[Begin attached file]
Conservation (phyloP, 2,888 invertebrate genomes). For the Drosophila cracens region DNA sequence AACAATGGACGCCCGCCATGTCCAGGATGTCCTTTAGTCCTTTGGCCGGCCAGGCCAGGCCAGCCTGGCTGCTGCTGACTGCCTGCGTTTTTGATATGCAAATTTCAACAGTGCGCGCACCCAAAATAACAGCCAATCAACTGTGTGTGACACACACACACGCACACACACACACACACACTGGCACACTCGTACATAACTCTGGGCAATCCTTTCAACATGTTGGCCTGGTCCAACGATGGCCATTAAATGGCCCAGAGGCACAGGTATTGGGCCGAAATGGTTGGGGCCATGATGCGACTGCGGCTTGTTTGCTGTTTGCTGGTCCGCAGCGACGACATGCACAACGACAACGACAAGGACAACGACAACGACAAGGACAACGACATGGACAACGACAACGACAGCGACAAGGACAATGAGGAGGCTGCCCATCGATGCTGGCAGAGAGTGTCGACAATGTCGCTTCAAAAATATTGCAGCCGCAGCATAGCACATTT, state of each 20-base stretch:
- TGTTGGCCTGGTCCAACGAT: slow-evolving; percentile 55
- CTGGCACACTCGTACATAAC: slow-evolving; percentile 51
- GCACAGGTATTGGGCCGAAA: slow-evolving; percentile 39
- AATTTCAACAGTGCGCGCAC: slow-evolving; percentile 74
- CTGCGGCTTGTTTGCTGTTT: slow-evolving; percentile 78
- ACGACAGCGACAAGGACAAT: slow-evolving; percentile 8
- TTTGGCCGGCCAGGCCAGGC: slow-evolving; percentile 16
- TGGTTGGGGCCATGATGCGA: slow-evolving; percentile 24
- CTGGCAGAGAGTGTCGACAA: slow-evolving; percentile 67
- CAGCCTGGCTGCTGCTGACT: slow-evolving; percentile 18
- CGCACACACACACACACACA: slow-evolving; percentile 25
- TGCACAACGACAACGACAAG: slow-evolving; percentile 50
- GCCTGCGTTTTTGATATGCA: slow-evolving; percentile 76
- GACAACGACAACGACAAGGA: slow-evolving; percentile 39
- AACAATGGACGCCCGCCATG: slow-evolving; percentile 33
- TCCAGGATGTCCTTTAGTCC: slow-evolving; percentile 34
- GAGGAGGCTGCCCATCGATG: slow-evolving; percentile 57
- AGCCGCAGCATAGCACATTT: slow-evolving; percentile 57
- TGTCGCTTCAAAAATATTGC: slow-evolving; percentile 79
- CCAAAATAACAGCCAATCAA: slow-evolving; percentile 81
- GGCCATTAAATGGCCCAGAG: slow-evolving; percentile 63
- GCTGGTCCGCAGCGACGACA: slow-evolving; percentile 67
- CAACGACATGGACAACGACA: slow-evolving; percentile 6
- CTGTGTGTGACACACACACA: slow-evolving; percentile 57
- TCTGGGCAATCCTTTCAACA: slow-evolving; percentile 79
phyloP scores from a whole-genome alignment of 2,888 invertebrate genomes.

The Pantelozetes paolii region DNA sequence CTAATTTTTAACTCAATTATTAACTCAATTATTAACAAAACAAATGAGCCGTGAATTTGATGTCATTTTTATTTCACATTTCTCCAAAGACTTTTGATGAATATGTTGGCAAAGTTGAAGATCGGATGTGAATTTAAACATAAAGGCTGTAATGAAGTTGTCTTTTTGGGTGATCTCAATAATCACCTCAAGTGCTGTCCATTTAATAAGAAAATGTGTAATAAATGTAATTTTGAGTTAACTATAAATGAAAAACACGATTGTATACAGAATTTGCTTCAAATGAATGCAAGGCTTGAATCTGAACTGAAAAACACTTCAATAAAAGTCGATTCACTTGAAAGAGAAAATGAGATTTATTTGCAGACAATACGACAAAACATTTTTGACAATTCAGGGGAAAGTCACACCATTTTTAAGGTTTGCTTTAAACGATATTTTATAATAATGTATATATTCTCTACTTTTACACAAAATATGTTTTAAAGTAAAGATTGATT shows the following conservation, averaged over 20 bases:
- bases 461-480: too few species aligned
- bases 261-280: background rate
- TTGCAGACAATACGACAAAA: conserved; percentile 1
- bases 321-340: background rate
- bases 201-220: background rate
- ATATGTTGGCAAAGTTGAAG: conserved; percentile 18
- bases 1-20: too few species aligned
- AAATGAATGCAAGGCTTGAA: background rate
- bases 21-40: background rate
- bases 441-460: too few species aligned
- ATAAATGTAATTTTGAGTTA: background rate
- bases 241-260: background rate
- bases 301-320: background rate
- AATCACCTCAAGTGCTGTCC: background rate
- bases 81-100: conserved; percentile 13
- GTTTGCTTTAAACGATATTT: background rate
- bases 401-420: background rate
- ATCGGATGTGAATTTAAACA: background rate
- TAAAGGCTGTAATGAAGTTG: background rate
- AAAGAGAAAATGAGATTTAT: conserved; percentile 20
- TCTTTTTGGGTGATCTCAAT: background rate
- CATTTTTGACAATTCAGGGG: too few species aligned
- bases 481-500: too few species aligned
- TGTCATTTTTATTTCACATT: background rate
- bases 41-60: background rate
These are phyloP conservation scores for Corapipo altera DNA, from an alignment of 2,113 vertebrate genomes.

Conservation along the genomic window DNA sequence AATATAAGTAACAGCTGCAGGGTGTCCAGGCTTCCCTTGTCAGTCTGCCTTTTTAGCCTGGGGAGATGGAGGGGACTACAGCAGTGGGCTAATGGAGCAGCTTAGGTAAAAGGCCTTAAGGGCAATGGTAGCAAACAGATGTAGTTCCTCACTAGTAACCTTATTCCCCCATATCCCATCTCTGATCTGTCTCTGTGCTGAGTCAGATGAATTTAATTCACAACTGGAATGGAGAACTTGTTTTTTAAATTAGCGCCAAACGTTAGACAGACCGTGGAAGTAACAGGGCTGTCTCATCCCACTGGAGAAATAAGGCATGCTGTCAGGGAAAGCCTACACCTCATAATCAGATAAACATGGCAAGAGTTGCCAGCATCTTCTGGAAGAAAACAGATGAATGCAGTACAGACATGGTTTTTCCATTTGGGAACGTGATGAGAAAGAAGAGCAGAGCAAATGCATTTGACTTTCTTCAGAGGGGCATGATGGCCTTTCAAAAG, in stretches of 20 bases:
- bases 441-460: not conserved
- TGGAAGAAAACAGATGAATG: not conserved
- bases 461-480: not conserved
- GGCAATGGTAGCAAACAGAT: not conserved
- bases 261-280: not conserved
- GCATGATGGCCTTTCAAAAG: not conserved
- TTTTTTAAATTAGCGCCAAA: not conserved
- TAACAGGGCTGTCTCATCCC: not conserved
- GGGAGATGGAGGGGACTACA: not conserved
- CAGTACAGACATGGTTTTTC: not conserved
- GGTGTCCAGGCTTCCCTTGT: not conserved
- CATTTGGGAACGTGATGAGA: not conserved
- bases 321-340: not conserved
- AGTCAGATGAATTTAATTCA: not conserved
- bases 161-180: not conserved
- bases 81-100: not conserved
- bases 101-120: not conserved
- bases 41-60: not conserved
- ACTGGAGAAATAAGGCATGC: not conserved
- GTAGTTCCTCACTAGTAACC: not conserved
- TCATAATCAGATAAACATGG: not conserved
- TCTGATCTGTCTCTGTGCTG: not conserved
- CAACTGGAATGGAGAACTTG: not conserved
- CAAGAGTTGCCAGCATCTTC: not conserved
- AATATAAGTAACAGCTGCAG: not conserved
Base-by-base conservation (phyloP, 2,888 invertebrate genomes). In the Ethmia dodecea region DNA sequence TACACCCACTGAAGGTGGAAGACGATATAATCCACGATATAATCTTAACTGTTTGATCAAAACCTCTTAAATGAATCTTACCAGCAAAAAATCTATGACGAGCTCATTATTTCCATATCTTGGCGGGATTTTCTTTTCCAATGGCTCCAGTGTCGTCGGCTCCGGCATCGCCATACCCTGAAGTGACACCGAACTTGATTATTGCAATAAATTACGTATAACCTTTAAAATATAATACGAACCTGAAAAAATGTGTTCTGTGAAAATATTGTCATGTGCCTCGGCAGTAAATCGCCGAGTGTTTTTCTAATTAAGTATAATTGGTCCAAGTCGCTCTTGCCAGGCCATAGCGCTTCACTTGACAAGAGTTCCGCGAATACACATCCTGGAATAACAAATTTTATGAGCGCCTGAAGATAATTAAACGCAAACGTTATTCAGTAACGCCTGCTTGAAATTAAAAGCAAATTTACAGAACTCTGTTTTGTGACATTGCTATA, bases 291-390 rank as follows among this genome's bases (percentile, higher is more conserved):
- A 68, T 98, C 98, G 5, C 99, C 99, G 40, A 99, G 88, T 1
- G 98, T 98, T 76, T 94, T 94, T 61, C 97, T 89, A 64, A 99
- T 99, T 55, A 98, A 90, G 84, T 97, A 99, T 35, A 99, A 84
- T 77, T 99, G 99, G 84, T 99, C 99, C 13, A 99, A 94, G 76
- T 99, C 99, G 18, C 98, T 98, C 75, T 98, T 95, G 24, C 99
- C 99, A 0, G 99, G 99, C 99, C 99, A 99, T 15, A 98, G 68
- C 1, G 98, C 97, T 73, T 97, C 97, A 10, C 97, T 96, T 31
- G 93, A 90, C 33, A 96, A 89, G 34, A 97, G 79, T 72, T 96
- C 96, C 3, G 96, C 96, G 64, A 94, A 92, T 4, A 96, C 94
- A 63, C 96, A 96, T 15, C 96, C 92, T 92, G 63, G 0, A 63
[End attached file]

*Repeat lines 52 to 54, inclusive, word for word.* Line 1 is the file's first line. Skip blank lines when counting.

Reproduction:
- TGTCATTTTTATTTCACATT: background rate
- bases 41-60: background rate
These are phyloP conservation scores for Corapipo altera DNA, from an alignment of 2,113 vertebrate genomes.